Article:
Religion and Spirituality
Science and Technology
Art, Literature and Music
Daily Life
Key Personalities

Painting, Sculpture and the Graphic Arts

Art movements of the Victorian era include Classicism, Neoclassicism, Romanticism, Impressionism, and Post-Impressionism. Classicism and Neoclassicism, were based on the artistic principles of Greek and Roman antiquity. Classicism was viewed as the opposite of Romanticism, a style popularized in the late 18th century through mid-19th century, which focused on spontaneous expression of emotion over reason. Paintings of the Romantic school often depicted dramatic events in brilliant color, as epitomized in Eugene Delacroix's renowned Liberty Leading the People. Impressionism, a school of painting that developed in the late 19th century, was characterized by transitory visual expressions that focused on the changing effects of light and color. Impressionist painters include Claude Monet, Pierre-Auguste Renoir, and Camille Pisarro. Reacting to the limitations of Impressionism, painters such as Paul Cezanne, Vincent Van Gogh, and Paul Gauguin developed a style which was later categorized as Post-Impressionism.

In the midst of these artistic movements, painters Dante Rossetti and William Holman Hunt formed the Pre-Raphaelite Brotherhood in 1848. The avant-garde artists banded together with the common vision of recapturing the style of painting that preceded Raphael, famed artist of the Italian Renaissance. The brotherhood rejected the conventions of industrialized England, especially the creative principles of art instruction at the Royal Academy. Rather, the artists focused on painting directly from nature, thereby producing colorful, detailed, and almost photographic representations. The painters sought to transform Realism with typological symbolism, by drawing on the poetry and literature of William Shakespeare and their own contemporaries. John William Waterhouse was among the most prominent pre-Raphaelite artists.

Literature and Poetry

The Victorian era ushered in great literary and poetic works from writers such as George Eliot, Joseph Conrad, William Butler Yeats, Emily and Charlotte Bronte, Elizabeth Barrett Browning, Robert Browning, Lewis Carroll, Charles Dickens, Thomas Hardy, Rudyard Kipling, Christina Rossetti, Alfred Lord Tennyson and Henry James in England. At the same time, Lucy Maud Montgomery, Louisa May Alcott, and Mark Twain published their masterpieces in the Americas. Aestheticism, a movement emphasizing artistic values over social or moral themes and popularized by Oscar Wilde and Charles Baudelaire, became a notable force in literature of the time. Baudelaire's work also exemplified the Decadence Movement in France, which focused on the autonomy of art, the rejection of middle-class values, and unconventional and morbid experiences.


The "music hall" in Victorian England had its origins in entertainment provided in saloons of public houses in the 1830s. These venues replaced earlier semi-rural amusements provided at traditional fairs and suburban pleasure gardens such as Vauxhall Gardens and the Cremorne Gardens. These latter became squeezed out by urban development and lost their former popularity. The saloon was a room where for an admission fee or a higher price at the bar, singing, dancing, drama or comedy was performed. By the middle years of the 19th century, the first purpose-built music halls were being built in London. The halls created a demand for new and catchy popular songs that could no longer be met from the traditional folk song repertoire. Professional songwriters were enlisted to fill the gap.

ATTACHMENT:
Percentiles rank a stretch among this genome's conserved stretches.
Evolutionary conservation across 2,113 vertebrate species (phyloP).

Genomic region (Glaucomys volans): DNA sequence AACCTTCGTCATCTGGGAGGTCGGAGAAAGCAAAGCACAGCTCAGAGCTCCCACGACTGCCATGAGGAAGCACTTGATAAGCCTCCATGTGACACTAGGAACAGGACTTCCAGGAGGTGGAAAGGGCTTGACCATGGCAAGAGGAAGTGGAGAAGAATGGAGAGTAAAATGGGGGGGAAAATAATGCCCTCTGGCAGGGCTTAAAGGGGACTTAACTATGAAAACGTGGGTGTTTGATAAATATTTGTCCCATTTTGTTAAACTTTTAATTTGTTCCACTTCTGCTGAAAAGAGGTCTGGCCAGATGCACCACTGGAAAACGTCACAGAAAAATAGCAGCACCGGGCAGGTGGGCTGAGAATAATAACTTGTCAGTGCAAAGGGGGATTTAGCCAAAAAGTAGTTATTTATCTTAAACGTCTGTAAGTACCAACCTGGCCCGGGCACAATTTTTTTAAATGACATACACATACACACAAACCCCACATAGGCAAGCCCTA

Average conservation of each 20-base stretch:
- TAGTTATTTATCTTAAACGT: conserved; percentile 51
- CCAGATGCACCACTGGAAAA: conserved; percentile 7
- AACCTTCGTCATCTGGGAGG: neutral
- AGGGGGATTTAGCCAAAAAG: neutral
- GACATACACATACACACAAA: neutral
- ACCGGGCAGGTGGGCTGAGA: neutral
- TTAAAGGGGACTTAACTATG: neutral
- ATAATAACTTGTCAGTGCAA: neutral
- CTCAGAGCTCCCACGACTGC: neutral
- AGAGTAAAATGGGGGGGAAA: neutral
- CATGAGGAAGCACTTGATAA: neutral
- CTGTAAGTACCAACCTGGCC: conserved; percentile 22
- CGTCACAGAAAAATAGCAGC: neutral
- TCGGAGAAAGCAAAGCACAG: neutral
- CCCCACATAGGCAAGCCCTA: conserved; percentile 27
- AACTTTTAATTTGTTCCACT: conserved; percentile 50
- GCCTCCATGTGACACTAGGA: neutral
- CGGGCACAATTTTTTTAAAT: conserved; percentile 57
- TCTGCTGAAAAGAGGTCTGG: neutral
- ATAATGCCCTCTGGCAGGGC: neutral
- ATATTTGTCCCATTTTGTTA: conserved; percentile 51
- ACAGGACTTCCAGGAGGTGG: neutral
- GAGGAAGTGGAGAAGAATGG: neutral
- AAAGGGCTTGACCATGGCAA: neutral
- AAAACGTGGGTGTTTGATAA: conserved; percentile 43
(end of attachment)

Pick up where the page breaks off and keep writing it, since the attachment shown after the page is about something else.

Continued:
The musical forms most associated with music hall evolved from traditional folk song, becoming by the 1850s a distinct musical style. Subject matter became more contemporary and humorous, and accompaniment was provided by larger house-orchestras as increasing affluence gave the lower classes more access to commercial entertainment and to a wider range of musical instruments, including the piano. The consequent change in musical taste from traditional to more professional forms of entertainment arose in response to the rapid industrialisation and urbanisation of previously rural populations during the industrial revolution. The newly created urban communities, cut off from their cultural roots, required new and readily accessible forms of entertainment.

The emergence of a distinct music hall style can be credited to a fusion of musical influences. Music hall songs needed to gain and hold the attention of an often jaded and unruly urban audience. In America from the 1840s, Stephen Foster had reinvigorated folk song with the admixture of Negro spiritual to produce a new and vibrant form of popular song. Songs like "Golden Slippers" and "The Old Folks at Home" spread round the globe, taking with them the idiom and appurtenances of the minstrel song. Other influences on the rapidly-developing music hall idiom were Irish and European music, particularly the jig, polka, and waltz. By the 1870s the songs had cut themselves free from their folk music roots, and particular songs also started to become associated with particular singers, often with exclusive contracts with the songwriter, just as many pop songs are today.